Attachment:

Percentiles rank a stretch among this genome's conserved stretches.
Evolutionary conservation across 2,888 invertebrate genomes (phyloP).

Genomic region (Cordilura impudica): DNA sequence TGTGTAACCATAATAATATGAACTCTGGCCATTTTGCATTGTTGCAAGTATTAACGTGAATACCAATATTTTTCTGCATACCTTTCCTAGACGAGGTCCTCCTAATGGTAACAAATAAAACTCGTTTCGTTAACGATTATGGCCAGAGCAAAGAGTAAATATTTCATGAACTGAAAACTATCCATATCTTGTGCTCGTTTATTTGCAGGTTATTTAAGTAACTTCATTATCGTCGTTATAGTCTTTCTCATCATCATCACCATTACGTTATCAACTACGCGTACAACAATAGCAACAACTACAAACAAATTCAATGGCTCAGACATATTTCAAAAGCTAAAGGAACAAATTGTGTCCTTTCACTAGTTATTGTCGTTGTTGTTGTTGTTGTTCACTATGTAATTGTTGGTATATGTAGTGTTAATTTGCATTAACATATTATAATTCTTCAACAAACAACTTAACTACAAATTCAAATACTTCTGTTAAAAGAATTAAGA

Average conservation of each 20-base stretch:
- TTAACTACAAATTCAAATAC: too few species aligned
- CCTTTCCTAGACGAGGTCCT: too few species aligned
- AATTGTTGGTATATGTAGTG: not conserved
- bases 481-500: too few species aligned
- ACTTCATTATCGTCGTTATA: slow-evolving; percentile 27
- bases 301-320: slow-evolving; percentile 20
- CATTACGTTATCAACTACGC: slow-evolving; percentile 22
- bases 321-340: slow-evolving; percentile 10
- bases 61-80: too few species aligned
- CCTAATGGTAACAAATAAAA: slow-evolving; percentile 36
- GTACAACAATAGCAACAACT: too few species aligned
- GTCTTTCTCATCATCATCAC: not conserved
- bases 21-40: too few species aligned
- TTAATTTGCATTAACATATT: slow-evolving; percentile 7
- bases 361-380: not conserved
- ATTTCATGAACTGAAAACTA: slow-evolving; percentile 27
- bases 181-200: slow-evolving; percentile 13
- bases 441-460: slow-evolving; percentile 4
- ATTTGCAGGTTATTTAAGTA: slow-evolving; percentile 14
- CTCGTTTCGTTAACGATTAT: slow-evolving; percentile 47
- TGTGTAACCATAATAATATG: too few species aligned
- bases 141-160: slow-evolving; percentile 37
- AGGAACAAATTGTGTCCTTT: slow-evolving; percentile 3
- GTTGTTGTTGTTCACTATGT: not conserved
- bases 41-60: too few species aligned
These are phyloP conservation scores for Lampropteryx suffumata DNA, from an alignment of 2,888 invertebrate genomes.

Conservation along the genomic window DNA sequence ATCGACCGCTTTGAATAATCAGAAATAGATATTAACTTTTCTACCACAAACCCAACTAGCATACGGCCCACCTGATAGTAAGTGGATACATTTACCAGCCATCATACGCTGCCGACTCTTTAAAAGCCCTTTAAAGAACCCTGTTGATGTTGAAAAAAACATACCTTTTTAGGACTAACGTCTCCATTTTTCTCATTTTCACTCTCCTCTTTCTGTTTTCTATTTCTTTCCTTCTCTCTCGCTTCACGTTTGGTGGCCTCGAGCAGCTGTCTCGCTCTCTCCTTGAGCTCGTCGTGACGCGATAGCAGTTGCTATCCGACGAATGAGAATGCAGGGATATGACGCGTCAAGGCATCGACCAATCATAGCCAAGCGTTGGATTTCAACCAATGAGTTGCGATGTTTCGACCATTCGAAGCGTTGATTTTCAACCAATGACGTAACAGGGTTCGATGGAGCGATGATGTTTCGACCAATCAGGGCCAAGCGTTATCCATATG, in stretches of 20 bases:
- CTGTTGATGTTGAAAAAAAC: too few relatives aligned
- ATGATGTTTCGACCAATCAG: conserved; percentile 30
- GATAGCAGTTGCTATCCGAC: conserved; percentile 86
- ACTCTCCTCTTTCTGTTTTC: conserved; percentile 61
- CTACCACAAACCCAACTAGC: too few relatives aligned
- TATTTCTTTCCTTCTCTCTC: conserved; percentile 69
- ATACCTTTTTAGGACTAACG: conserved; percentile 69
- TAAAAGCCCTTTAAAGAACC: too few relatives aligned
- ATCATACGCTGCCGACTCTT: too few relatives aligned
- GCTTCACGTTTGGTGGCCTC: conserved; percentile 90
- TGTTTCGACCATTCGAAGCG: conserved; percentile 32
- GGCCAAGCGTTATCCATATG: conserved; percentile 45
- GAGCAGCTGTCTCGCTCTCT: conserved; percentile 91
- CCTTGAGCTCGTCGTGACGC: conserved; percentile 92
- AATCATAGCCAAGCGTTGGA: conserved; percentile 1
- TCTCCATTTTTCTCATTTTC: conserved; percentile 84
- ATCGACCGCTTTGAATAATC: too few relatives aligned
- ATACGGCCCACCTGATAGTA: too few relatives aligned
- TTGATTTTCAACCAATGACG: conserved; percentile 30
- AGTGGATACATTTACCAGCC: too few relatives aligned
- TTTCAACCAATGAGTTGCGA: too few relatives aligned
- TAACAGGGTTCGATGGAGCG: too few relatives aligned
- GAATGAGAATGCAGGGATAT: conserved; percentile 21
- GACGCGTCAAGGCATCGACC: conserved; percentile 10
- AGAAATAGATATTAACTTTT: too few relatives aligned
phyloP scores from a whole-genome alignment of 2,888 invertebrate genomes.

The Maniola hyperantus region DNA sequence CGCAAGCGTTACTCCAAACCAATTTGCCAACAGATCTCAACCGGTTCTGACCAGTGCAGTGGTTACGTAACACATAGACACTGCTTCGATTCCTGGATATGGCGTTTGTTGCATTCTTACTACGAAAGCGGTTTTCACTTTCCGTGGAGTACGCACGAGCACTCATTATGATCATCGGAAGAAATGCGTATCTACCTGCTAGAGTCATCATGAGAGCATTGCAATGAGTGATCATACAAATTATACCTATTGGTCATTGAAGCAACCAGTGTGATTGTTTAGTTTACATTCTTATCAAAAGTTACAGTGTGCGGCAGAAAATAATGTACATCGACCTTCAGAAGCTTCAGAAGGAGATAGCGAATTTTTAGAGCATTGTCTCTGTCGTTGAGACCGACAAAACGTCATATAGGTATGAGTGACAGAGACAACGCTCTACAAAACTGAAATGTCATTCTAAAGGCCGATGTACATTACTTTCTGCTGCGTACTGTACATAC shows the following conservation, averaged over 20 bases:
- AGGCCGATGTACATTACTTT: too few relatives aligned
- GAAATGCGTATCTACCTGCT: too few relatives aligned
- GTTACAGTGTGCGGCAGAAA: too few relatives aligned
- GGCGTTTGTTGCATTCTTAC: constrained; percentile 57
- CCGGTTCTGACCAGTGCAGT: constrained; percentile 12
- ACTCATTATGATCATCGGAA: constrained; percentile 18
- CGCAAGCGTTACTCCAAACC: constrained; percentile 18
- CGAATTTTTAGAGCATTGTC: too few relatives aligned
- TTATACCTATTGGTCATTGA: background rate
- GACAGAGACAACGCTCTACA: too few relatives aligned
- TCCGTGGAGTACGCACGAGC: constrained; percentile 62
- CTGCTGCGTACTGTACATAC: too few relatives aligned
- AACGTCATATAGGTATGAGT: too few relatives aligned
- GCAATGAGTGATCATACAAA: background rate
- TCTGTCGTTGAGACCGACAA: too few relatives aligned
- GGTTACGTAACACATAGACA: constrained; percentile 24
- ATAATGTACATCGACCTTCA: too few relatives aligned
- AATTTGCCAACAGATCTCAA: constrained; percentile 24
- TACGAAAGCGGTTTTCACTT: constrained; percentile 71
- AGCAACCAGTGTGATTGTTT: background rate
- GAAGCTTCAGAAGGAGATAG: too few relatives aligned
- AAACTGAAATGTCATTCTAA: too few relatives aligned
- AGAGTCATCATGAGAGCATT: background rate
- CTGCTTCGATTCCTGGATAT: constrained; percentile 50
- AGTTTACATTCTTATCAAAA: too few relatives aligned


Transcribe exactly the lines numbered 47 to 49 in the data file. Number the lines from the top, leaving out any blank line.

- TCTCCATTTTTCTCATTTTC: conserved; percentile 84
- ATCGACCGCTTTGAATAATC: too few relatives aligned
- ATACGGCCCACCTGATAGTA: too few relatives aligned